By Andrew Uderian
One aspect of university all engineers experience is midterm tests and examinations. Generally, students tend to either be indifferent to these evaluations or despise them, and math midterms are often some of the most polarizing. However, progress has been made towards making math evaluations both more fun and more applicable to real world problem solving. Since 2011, the University of British Columbia has used two-stage evaluations on high-stakes math and science evaluations, leading to increased student engagement and averages. At the University of Toronto, Professor Bernardo Sousa has worked to implement two-stage examinations in mathematics courses, most notably in Calculus II (MAT187).
When asked about the genesis of group tests within Skule, Professor Sousa replied, “My personal effort began with tutorials, …[which] used to be hosted by one TA who solved problems on the board with little to no interaction from students. Now, students work in teams on problems that are open-ended and involve critical thinking and problem solving skills.” After the introduction of team-based tutorial problems, Professor Sousa moved to implement similar problems in a group problem-solving section on calculus exams.
Within the profession of engineering, it is incredibly rare for practitioners to work alone. The ability for engineers to work with their colleagues effectively is essential, yet difficult to develop. One of Professor Sousa’s primary motivations behind using two-stage evaluations was the desire to foster the skill of teamwork within engineering undergraduate students. Arguing for the alternative tests, he stated, “students get to see the social aspect of mathematics and engineering… engineers don’t work by themselves, they work in teams… they create a very dynamic feedback loop of ideas, bouncing off of each collaborator to get ideas that would be much harder to get to otherwise.”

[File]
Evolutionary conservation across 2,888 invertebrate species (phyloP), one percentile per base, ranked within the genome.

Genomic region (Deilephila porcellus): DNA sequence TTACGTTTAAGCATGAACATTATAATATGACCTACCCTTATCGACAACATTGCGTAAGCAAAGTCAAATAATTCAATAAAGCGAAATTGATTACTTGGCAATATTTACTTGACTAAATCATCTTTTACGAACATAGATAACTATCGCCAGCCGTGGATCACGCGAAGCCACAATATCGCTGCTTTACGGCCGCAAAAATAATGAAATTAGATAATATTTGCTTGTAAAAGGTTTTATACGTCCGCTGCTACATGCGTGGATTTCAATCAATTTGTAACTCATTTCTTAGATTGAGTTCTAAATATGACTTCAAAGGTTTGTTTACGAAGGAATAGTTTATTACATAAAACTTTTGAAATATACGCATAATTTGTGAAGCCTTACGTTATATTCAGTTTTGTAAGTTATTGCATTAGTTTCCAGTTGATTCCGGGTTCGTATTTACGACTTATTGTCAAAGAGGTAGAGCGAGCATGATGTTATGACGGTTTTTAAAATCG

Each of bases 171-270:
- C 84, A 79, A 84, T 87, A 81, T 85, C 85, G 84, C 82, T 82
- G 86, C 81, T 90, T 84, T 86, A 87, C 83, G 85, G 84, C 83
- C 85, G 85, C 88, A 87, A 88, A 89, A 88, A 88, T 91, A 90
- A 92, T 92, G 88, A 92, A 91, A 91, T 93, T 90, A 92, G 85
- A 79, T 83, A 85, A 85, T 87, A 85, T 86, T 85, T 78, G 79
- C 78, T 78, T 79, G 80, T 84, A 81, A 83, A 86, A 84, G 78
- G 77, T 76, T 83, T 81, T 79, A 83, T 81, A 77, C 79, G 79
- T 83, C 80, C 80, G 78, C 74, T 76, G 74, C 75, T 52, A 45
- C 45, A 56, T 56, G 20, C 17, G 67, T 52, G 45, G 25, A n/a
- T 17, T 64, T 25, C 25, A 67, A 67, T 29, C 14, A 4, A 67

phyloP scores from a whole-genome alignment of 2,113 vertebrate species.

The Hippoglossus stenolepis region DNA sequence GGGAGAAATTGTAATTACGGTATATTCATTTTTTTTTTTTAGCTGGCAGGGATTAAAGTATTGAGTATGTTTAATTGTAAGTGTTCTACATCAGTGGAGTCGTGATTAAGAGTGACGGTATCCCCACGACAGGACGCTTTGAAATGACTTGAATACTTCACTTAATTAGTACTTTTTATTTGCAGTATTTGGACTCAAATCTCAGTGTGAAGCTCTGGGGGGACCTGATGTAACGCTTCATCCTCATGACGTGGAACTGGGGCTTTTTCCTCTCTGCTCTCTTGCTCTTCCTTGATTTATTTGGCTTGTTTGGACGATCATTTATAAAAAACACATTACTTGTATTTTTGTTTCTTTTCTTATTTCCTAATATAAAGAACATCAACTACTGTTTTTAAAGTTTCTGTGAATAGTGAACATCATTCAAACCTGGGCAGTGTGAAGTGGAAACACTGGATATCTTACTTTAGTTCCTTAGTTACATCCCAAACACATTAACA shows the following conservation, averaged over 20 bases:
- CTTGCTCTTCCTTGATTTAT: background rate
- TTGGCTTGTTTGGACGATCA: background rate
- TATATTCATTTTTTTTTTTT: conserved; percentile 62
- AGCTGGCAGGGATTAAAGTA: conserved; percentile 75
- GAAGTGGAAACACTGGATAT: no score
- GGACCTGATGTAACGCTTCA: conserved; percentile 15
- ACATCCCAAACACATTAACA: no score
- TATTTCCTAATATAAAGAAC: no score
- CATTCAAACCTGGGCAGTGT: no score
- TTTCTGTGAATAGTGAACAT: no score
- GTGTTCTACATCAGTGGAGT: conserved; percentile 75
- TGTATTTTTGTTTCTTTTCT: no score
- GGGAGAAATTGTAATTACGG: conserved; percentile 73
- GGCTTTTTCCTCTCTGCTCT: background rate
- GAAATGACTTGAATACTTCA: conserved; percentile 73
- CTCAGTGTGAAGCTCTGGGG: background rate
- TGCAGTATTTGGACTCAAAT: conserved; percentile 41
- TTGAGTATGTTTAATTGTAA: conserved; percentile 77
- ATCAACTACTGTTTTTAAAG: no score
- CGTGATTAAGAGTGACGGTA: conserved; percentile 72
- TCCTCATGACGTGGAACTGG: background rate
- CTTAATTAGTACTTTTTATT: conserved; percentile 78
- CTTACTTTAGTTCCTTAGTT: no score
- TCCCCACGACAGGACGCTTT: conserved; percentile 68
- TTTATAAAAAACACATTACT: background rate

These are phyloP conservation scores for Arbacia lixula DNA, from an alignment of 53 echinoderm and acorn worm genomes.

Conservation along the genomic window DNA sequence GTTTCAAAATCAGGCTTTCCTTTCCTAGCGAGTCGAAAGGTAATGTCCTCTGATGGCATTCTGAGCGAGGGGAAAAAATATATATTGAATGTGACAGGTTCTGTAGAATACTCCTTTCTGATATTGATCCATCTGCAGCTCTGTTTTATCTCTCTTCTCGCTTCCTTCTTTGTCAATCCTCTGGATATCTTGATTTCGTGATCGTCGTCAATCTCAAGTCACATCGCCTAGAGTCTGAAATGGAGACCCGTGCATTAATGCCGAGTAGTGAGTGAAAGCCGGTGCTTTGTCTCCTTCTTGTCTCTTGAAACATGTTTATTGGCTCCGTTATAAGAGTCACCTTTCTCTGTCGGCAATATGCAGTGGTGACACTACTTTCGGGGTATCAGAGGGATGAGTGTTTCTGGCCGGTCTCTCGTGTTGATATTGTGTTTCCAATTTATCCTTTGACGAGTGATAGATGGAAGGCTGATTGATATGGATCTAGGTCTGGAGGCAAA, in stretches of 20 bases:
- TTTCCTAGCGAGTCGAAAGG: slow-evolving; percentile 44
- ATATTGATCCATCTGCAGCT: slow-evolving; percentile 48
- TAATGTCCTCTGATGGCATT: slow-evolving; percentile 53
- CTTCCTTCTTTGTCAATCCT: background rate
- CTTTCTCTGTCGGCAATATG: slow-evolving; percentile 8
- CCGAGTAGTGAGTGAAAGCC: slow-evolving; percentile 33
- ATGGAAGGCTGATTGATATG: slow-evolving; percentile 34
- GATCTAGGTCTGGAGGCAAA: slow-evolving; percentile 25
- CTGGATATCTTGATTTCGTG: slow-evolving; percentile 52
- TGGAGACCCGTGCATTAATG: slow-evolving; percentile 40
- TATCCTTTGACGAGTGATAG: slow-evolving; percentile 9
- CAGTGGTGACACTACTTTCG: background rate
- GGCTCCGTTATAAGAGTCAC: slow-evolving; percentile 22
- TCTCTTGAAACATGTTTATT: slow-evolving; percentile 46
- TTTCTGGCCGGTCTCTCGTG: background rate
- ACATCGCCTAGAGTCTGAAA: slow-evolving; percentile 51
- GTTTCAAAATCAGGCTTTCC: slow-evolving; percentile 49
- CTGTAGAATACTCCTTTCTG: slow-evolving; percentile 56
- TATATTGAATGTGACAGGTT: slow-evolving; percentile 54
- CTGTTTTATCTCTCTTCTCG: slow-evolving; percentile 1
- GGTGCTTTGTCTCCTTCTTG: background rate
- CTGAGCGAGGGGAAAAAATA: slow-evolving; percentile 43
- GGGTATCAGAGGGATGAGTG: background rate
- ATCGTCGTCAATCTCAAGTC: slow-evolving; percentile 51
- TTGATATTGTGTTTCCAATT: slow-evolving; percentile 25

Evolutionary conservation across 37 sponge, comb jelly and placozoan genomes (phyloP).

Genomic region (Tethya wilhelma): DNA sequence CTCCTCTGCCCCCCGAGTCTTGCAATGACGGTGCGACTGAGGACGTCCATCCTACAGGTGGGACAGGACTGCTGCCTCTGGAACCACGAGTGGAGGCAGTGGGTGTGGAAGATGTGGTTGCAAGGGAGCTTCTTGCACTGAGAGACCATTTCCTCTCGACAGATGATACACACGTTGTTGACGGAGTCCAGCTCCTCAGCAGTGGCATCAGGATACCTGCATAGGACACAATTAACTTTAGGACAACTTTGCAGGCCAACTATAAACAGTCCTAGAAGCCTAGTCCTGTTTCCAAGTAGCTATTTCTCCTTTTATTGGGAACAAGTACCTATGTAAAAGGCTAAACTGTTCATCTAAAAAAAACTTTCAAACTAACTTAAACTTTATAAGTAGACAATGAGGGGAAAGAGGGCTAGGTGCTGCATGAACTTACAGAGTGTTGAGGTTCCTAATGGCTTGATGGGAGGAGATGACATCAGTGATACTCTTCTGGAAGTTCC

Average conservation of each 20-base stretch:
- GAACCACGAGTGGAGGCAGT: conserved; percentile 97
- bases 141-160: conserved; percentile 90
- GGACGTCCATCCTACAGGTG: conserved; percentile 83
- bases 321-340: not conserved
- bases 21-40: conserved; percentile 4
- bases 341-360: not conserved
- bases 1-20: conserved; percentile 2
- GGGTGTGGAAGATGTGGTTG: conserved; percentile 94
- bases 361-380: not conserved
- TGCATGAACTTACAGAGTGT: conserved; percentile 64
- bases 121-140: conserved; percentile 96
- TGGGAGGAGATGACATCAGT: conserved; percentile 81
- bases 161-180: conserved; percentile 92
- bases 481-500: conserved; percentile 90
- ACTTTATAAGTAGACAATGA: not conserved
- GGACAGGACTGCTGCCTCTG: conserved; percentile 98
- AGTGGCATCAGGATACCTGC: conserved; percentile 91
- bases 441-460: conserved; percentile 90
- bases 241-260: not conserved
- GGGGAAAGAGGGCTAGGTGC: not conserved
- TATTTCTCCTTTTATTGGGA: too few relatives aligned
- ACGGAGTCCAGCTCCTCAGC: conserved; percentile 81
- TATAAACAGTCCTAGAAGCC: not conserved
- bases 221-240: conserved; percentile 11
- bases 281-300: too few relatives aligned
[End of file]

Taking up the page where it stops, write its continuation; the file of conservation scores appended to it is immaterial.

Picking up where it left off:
Despite the benefits of group evaluations, the tests have remained controversial amongst the student body. Students often question the fairness of two-stage examinations, particularly due to the freedom given to students to choose their own groups. Many students assume that their high-achieving peers will cluster together, leaving those who struggle in the subject to struggle and fail together.
However, in the case of the two-stage mathematics examinations, that assumption is untrue. According to Professor Sousa, both random selection and self-selection were trialled in another course before the introduction of group examinations to MAT187, with self-selection leading to a greater correlation between the individual and group portions of the exam. Although the approach leads to a similar distribution of marks as the individual portion, if the individual portion is assumed to be fair then the group portion must be as well. Furthermore, random groups would simply be far more challenging logistically: “Assigning random groups means that we must organize students (250+ in some rooms) to find their own group/table quickly.”
Despite the controversy surrounding group evaluations amongst the student populace, the method appears to produce results, with a higher average on the group portion of midterms versus the individual portion. Furthermore, the group portion allows more students to enjoy their evaluation and mathematics. Speaking from the perspective of an instructor, Professor Sousa stated, “students laugh while writing this part of the test, so you just get the feeling that everyone can enjoy math if put in the right setting. As a mathematics instructor, it is incredibly satisfying to witness the group part of the test.” Although midterms bring stress for many students, being able to collaborate with friends on the same problem appears to relieve that stress and even make parts of the evaluation enjoyable.
The use of two-stage evaluations in subjects that have been traditionally individually evaluated, such as mathematics, seems counter-intuitive at first glance. Many students argue that such tests are less fair; however, the results from the midterms, both anecdotal and otherwise, have suggested that a group portion improves student learning and enjoyment of evaluations. Due to the results, group midterms will continue to be a part of the mathematics curriculum at UofT, and will continue to be refined in order to change midterm evaluations from a source of stress into a more pleasant learning experience.